(Reuters) - UK shares ended a wobbly session in the red as weak U.S. factory data piled on worries over the world’s economy that were triggered by smartphone giant Apple’s rare revenue cut, taking the shine off a positive Christmas update from retailer Next.
Pharma giants AstraZeneca (AZN.L) and GlaxoSmithKline (GSK.L) recouped earlier losses and rose 1.8 percent and 0.4 percent respectively, while a resurgence in crude prices helped oil majors eke out gains.
But Apple’s comments on “economic deceleration” in Greater China plus data showing that U.S. factory activity slowed more than expected in December ultimately had the final word.
Investors dumped stocks sensitive to China, the world’s second-largest economy, and took refuge in gold, seen as a safe haven.
“What the market is wrestling with is whether it is indicative of a wider malaise in perhaps both the world economy and China,” said Peter Rutter, head of global equities at Royal London Asset Management.
HSBC (HSBA.L) edged 0.8 percent lower and Standard Chartered lost 3.2 percent, while luxury brand Burberry (BRBY.L), also sensitive to signs of slowing demand in China, lost 6 percent to join the top fallers.
Blue-chip insurer Hiscox (HSX.L) dipped nearly 5 percent after hacker/hacking group “The Dark Overlord” claimed to have stolen 18,000 files from UK insurance firms involved in litigation for the 9/11 attacks in New York.
GRAPHIC: FTAS Consumer SVS vs FTAS - tmsnrt.rs/2ArF9im
One bright spot helping contain negative sentiment was high street clothing retailer Next (NXT.L), which added 4.1 percent after reporting higher sales in the Christmas period thanks to a late surge in online demand.
“November was indeed difficult for Next as well, but Christmas did arrive ultimately, with the last three weeks of December being very strong in sales terms,” said Peel Hunt analysts, while Investec called it a respectable trading update.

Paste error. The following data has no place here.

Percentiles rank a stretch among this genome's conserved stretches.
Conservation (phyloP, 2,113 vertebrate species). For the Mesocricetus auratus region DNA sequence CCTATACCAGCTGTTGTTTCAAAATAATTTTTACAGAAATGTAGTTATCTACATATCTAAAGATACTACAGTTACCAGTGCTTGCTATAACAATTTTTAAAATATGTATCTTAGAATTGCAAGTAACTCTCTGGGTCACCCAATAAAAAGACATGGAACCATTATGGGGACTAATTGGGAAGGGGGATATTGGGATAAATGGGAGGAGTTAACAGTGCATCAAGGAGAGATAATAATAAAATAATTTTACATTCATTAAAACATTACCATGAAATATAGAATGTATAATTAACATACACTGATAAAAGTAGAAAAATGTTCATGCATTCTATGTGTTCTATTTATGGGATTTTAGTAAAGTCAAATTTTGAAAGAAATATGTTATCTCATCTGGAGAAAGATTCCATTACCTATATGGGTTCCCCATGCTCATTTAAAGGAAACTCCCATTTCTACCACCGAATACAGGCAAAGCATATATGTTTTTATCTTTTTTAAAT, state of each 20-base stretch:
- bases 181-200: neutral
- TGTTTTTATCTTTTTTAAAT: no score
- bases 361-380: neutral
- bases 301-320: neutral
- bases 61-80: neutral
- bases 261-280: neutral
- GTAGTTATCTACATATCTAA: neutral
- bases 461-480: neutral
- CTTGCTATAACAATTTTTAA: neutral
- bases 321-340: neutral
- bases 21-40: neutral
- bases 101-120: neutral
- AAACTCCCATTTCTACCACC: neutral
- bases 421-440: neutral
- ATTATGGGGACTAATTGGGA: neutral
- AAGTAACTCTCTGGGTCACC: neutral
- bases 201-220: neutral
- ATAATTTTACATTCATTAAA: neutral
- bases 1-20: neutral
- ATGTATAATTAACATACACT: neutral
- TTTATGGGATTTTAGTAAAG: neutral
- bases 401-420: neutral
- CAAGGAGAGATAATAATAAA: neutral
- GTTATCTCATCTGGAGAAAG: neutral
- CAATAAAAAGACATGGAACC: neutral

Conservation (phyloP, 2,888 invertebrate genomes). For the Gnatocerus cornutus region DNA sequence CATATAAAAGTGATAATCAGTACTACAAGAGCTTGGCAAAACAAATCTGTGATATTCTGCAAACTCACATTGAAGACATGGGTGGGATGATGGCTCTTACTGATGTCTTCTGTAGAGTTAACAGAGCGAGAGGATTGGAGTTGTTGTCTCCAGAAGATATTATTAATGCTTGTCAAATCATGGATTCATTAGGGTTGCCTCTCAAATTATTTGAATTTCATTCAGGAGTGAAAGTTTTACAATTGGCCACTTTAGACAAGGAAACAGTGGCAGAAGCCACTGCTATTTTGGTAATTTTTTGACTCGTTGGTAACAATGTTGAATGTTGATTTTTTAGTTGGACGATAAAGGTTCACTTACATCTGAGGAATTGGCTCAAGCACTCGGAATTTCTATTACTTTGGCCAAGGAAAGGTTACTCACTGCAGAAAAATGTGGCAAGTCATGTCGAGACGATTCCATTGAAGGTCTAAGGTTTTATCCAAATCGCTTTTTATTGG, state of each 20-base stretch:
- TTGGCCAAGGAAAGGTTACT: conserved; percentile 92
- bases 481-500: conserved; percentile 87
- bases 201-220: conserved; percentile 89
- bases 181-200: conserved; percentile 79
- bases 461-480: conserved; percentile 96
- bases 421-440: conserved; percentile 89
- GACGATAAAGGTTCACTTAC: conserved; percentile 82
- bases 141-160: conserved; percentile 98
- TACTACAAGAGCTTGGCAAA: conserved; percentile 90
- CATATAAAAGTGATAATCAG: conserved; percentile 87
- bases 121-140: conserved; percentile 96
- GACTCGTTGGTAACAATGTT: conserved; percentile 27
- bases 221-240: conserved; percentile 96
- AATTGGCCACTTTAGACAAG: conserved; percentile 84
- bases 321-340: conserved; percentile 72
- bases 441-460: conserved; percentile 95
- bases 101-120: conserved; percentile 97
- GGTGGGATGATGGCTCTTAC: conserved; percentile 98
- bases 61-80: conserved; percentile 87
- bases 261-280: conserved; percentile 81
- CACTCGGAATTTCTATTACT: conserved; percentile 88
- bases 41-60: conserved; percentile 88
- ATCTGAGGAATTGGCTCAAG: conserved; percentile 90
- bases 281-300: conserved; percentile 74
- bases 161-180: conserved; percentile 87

Next’s encouraging update also helped shares in Marks & Spencer (MKS.L), Tesco (TSCO.L), WM Morrison (MRW.L) and Primark-owner Associated British Foods (ABF.L) rise between 1.3 and 4.1 percent, among top blue-chip winners.
Prominent mid-cap and small-cap retailers, including Superdry (SDRY.L), Dunelm (DNLM.L), Debenhams (DEB.L), rose. AIM-listed ASOS (ASOS.L) was up 5.7 percent, also boosted by Peel Hunt reinstating a “buy” rating on the online fashion store a month after its profit alert shook the global retail scene.
Still, investors continued to fret about the U.S.-China trade spat, a slowdown in the global economy, Brexit uncertainties, plunging oil prices - to name but a few.
Data showing growth in Britain’s construction sector fell to a three-month low in December did little to help the mood, highlighting delays in commercial projects due to Britain’s impending departure from the European Union.
Jitters over how Britain would end up leaving the European Union has also restricted spending by companies and consumers alike, as a mid-January parliamentary vote on Prime Minister Theresa May’s disputed EU divorce deal looms.
Brexit minister Stephen Barclay said Britain was more likely to end up leaving the European Union without a deal if parliament rejects May’s agreement.
Bank of England Governor Mark Carney warned in November that a “no deal” scenario would be an economic shock akin to the 1970s oil crisis.
Industrial and bank shares were among the top drags on the mid-cap index, and only consumer staples and real estate stocks ended in black.
Among small-caps, drugmaker Vectura (VEC.L) soared 13 percent to lead the gainers after a positive trading update and AIM-listed Faroe Petroleum (FPM.L) rose 4.9 percent after DNO’s (DNO.OL) takeover offer became mandatory.
Reporting by Muvija M in Bengaluru, Editing by Helen Reid and Jon Boyle